What We Didn’t Learn in Medical School and Residency

One of my favorite rants is “What we didn’t learn…”  I remember finishing my residency in internal medicine, thinking I had learned everything I needed to go out and cure patients, save the world, and get paid while doing it.  Boy was I wrong.  It was just the beginning!  Some of the lessons have come harder than others: I have had to learn that medicine is really a business, and that no matter how hard you try you can’t know everything.  So I thought I would come up with a manifesto on what we REALLY need to know.  So with out further ado:

1) Medicine is a business.  Get used to it.  Know that if you can’t keep the doors open, you can’t see patients.

2) Insurers run the world.  Get used to it.  Know which insurers reimburse the least and lose ’em if you can.

3) Learn all you can about coding and billing.  You deserve to paid for the work you do.  Most physicians undercode.  (Yes, I remember the 3 minute lesson I received as a senior resident:  “if the patient is complicated, code higher.”  Not exactly what I needed to know!)

4) Constantly look for ways to be effective and efficient.  Go through your day, minute by minute, and see what you can do differently.  Just try it.

5) Computers and EMRS are your friends.  Embrace technology because it is here to stay.  Get used to it.

6) Decide what is important to you, THEN pick what you want to do.  If you want shift work, think urgent care or hospital medicine.  If you want autonomy, consider a micropractice, if you want a guarantee think large practice or HMO.   Learn as  much as you can about each practice.  Remember, if you don’t like something, you can always change it!

7) Surround yourself with good people.  Have a good bookkeeper, accountant and attorney.  The flip side is, never blindly surrender your business/practice to someone else.  Understand financial statements, cash flow and personnel issues.  Don’t become one of those sad physicians that tells you their bookkeeper/accountant/office manager/partner/medical assistant ran off with receivables.  Ignorance is not a good strategy.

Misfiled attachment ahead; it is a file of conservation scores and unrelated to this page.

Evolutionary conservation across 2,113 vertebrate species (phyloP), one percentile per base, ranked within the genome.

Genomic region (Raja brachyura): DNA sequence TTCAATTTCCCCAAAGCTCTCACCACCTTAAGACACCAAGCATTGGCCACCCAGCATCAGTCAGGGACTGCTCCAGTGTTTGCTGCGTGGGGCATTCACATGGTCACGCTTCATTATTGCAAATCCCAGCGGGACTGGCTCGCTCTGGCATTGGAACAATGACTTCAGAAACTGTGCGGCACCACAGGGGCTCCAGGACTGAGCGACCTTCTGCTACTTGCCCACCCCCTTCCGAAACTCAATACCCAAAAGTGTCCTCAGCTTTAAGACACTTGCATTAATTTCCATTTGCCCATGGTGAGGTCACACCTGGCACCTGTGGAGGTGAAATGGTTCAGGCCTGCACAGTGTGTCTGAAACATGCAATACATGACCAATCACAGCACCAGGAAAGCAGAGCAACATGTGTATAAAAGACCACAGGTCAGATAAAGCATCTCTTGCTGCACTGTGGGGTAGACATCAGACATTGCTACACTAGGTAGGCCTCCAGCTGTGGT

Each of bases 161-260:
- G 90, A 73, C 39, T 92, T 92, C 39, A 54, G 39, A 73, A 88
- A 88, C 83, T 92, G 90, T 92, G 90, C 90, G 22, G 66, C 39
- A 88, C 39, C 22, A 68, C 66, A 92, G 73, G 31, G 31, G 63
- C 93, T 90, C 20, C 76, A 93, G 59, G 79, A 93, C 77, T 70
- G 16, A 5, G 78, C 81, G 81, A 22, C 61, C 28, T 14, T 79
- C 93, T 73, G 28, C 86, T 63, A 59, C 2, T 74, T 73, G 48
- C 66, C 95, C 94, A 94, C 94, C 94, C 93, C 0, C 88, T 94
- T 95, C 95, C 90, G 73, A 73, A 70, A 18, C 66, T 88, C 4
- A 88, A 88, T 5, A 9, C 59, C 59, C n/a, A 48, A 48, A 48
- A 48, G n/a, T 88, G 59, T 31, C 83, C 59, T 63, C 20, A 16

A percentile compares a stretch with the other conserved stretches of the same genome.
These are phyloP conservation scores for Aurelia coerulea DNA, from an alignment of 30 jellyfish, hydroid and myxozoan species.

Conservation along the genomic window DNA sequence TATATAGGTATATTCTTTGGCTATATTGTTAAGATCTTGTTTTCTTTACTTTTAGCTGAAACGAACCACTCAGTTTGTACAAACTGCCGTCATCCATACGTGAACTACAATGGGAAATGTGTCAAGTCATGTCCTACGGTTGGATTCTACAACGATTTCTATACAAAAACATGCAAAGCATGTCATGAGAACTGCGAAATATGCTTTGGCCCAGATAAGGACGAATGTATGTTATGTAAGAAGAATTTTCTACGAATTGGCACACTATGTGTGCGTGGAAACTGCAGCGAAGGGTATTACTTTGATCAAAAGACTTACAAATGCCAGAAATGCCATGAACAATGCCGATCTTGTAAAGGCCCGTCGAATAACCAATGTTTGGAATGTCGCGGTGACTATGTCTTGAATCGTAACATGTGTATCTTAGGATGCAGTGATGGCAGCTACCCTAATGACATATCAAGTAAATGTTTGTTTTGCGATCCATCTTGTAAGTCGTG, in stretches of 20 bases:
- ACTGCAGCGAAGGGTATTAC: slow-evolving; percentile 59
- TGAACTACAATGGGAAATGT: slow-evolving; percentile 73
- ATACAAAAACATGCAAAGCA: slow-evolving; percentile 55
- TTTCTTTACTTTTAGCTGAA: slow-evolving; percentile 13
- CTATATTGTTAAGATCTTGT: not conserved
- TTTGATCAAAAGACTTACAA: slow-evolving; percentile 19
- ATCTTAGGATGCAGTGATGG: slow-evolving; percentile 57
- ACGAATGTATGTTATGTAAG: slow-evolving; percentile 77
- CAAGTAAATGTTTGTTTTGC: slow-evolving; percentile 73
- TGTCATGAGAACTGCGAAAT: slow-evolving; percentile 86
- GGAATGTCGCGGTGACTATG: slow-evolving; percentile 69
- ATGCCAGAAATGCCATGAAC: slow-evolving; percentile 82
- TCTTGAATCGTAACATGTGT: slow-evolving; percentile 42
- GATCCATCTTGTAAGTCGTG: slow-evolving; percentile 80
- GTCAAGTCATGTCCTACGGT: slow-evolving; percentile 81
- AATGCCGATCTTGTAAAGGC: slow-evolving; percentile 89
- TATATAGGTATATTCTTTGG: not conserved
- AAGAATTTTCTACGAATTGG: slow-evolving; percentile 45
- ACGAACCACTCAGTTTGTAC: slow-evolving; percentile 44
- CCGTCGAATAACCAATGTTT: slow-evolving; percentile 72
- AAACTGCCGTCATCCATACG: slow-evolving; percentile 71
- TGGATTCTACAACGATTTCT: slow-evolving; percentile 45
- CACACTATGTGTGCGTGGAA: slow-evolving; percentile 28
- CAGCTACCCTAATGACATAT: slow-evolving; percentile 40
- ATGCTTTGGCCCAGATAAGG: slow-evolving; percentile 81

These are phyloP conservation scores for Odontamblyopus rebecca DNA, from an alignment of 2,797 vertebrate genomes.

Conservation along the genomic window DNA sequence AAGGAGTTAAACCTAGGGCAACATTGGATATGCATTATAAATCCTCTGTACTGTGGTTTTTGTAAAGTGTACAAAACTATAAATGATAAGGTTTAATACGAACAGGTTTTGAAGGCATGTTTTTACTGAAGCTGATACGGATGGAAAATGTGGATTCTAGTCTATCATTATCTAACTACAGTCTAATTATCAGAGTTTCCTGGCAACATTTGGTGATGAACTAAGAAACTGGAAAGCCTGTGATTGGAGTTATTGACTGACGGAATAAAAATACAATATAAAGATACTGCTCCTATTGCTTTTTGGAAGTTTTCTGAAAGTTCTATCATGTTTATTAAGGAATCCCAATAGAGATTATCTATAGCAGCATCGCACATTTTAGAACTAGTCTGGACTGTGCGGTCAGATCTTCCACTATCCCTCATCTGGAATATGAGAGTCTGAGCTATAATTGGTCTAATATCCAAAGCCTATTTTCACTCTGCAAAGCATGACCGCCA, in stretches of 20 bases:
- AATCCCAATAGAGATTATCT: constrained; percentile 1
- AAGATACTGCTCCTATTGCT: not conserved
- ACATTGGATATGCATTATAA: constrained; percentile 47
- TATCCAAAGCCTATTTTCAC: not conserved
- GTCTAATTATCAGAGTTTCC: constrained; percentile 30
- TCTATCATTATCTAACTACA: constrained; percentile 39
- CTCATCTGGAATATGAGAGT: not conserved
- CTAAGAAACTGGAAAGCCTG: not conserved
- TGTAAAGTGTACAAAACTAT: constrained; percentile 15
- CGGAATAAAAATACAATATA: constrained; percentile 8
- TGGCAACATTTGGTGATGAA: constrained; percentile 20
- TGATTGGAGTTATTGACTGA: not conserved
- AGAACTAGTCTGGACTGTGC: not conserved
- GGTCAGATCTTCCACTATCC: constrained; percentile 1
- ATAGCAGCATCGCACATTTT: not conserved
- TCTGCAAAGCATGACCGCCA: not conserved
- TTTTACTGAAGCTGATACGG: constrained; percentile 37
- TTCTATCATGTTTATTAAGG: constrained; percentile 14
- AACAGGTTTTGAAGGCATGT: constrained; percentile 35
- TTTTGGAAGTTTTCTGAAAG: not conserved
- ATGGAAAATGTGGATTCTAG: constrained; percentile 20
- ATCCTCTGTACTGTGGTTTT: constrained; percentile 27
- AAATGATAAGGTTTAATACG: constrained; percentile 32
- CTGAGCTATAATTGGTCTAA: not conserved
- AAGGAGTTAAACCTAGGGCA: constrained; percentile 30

8)  Constantly learn.  Look for ways to learn from patients, staff and the slow lady yapping on her cell phone in the “fast” lane.  Some patients are there to teach you patience, and sometimes the slow lady reminds you to go the speed limit!

9) Remember two rules of medicine  (Thanks to M*A*S*H!)  First, patients die.  Second, doctors can’t change rule number one.

10) Breathe.  It’s tough to be a doctor in the trenches today, with the health care mess, Wall Street madness and the litiginous climate.  However, you ARE doing good!

May at least one person thank you today, to remind you that being a physician IS a worthwhile profession!


One Response

  1. Better yet, drop insurers altogether. There was an article recently about a family physician who uses a cash-only business model. He charges $45 up front for the visit and then charges extra for laboratory fees. He averages about $93 per patient, and only sees 16 patients per day. His only staff member is a medical assistant takes care of checking the patience in and answering the telephone. He has no coders and no office manager. Because of his low overhead, but he takes home well over $200,000 before taxes.

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